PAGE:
London high-rise fire: Police say 58 dead or missing

Photo: London Fire Brigade
Photo: London Fire Brigade
London's Metropolitan Police Service has said that at least 58 people have died or are missing in the devastating fire that engulfed and almost completely destroyed a 24-storeyed building of apartments, Grenfell Towers, in West London in the early hours of last Wednesday.
A statement from the police said this number included the 30 people who were confirmed dead on Friday.
"Based on what police now know, sadly 58 are missing and we assumed likely to have died. This latest figure includes the 30 already confirmed to have died in the devastating fire in a west London tower block on Wednesday," it said.
The police also confirmed the identity of one of the victims who perished in the fire. 
"Police can confirm that Mohammad Alhajali, aged 23, who lived in Grenfell Tower has now been formally identified. A post mortem examination was carried out on Friday, 16 June at Westminster Mortuary," the statement said.
According to it, family liaison officers have now been deployed to support 52 families. These include the families of those deceased as well as those who are critically injured, and also families in cases where police have strong reason to believe that people reported as missing are very likely to be inside Grenfell Tower.
"Over the last four days police have worked tirelessly to provide greater clarity on the number of people that are believed to have died in the fire.This has involved focusing our efforts on the people we have been told were in the building at the time of the fire but have not been seen since,"  it said.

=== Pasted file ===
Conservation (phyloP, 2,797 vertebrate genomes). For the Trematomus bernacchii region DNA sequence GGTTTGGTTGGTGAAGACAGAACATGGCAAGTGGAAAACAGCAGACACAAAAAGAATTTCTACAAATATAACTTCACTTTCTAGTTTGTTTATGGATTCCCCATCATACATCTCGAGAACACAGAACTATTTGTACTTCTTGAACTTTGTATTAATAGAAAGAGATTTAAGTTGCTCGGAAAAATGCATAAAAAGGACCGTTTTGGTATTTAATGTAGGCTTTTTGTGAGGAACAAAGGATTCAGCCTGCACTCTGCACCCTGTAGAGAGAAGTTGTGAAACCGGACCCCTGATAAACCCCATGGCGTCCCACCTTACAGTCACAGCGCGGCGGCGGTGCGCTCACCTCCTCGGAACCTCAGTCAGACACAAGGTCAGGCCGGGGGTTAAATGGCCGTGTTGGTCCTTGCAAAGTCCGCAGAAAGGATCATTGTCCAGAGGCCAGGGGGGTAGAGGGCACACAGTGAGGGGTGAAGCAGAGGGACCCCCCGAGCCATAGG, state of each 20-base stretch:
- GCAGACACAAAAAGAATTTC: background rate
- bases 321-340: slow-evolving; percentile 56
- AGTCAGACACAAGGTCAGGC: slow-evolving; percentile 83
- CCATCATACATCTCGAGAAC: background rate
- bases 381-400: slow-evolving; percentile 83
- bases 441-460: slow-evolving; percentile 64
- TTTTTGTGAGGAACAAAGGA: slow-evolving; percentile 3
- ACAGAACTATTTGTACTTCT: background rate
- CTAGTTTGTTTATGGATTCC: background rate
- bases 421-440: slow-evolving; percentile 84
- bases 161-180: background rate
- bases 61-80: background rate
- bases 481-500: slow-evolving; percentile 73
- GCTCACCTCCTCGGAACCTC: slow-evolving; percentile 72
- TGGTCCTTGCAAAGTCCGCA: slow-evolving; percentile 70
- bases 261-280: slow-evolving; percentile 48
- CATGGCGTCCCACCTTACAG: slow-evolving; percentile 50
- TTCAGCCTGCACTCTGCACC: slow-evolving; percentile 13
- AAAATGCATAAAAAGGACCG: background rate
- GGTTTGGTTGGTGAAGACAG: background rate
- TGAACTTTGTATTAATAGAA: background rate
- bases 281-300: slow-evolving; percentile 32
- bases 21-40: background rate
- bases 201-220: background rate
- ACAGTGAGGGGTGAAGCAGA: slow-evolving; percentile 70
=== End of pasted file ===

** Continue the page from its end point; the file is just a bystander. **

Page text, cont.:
"Those families who have not yet had a family liaison officer deployed to support them will be contacted by police throughout the course of this afternoon," it said.
The police said 16 bodies were now in a mortuary, including one person who died in hospital and the others have been recovered from the building.
At this stage 19 people remain in hospital of which ten are receiving critical care. Everyone who was taken to or who remains in hospital has been identified, it said.
The statement also said the ongoing search and rescue operation being carried out by joint specialist teams from the London Fire Brigade, London Ambulance Service and the Met had to stop on Friday afternoon due to serious concerns about the safety of those recovering bodies due to the overwhelming damage caused by the fire.